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Philosophizing on Bobbleheads
Mark Weiner has posted a video on his Worlds of Law blog, which features our Supreme Court Bobblhead Collection. In “A Philosophical Reflection on Judicial Bobbleheads”, Weiner uses the bobbleheads as a point of departure for a comparison between the judiciary in the U.S. and Germany. You can also view the video on YouTube.
The cataloging of our Bobblehead Doll Collection was completed just this week, and Mark Weiner's video is a direct result. You can browse the entire collection via the record for the Bobblehead Doll Collection in our online catalog, MORRIS. In addition, the records for the Supreme Court Bobbleheads feature thumbnail images (like the one shown here) derived from the "Annotated Bobbleheads" on the website of The Green Bag, the "journal of entertaining law" that issues the bobbleheads.
Thanks to Mark Weiner for the video, to our cataloger Susan Karpuk for her fine cataloging, to Mary Jane Kelsey (Associate Librarian for Technical Services) for linking the thumbnail images, and to Ross Davies, editor of The Green Bag, for designating the Lillian Goldman Law Library as the official Supreme Court Bobblehead archive.
-- MIKE WIDENER
Rare Book Librarian
Fan letters from fourth-graders
I received dozens of wonderful thank-you letters from the fourth-grade students of Ridge Road Elementary School in North Haven, who visited on April 22, like the one pictured here from Chandler. I read every single one of them. Judging from the letters, the Supreme Court Bobbleheads were a huge hit, as were the medieval manuscripts in our exhibit, "Reused, Rebound, Recovered: Medieval Manuscript Fragments in Law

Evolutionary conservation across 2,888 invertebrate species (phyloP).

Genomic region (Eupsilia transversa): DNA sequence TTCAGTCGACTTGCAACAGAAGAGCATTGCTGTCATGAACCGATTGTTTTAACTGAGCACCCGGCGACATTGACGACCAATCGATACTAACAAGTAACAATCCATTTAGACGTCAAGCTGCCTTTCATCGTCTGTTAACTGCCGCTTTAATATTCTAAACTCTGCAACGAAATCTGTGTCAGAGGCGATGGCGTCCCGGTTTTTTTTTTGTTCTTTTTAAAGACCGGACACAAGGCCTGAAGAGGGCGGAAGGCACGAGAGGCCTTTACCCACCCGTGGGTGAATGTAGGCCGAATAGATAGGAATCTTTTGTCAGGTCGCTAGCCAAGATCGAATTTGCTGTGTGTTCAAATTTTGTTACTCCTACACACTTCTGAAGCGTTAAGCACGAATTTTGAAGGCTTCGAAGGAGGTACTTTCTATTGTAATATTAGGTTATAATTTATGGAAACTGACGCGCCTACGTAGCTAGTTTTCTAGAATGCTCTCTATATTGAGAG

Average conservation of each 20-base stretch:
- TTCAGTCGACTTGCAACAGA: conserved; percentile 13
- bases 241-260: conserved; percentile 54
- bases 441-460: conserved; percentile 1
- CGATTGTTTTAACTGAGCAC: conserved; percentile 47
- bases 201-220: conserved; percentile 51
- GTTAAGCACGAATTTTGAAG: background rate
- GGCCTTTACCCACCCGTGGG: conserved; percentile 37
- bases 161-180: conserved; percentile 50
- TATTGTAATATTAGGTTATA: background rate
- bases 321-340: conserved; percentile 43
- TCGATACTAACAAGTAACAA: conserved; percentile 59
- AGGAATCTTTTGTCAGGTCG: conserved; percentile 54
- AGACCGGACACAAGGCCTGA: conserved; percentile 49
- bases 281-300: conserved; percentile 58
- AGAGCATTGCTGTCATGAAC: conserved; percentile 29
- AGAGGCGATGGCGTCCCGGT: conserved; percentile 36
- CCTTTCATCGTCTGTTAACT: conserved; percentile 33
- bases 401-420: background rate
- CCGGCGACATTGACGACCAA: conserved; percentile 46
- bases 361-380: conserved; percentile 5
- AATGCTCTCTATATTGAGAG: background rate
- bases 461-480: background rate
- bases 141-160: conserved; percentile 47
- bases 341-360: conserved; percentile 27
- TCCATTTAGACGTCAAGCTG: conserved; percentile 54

Chandler was one of several students who asked questions in their letters. Good questions from good students deserve good answers.
Chandler asks: "Do the old books need to be in hot or cold temperature?"
Cooler temperatures are better for old books, Chandler. Cooler temperatures slow down chemical reactions that cause the materials in books to deteriorate. Warm temperatures, combined with high humidity, can also cause mold spores to wake up and begin reproducing. It is also important to keep old books at an even temperature, because changes in temperature can cause the books to change their shape. In the Law Library's Rare Book Room, we keep the temperature at a steady 69 degrees Fahrenheit, and a relative humidity of 45%. You can learn more from a leaflet titled Temperature, Relative Humidity, Light, and Air Quality: Basic Guidelines for Preservation, from the Northeast Document Conservation Center.
Sydney writes: "I never thought the sun could destroy or ruin all those beautiful books! So, what sort of things do you put in the exhibits while the sun is out in summer?
Sunlight cannot reach our exhibit cases, Sydney. In addition, we have taken several steps to limit the chance of damage from light. The plexiglass on the exhibit cases filters out almost all of the ultraviolet light. We also have sleeves on the flourescent light tubes, to cut down the general level of light. For more information, see Protection from Light Damage, a leaflet from the Northeast Document Conservation Center.
Ever writes: "I still can't believe that the Yale students get to touch, hold and read the books. Wouldn't the books just break into little pieces?"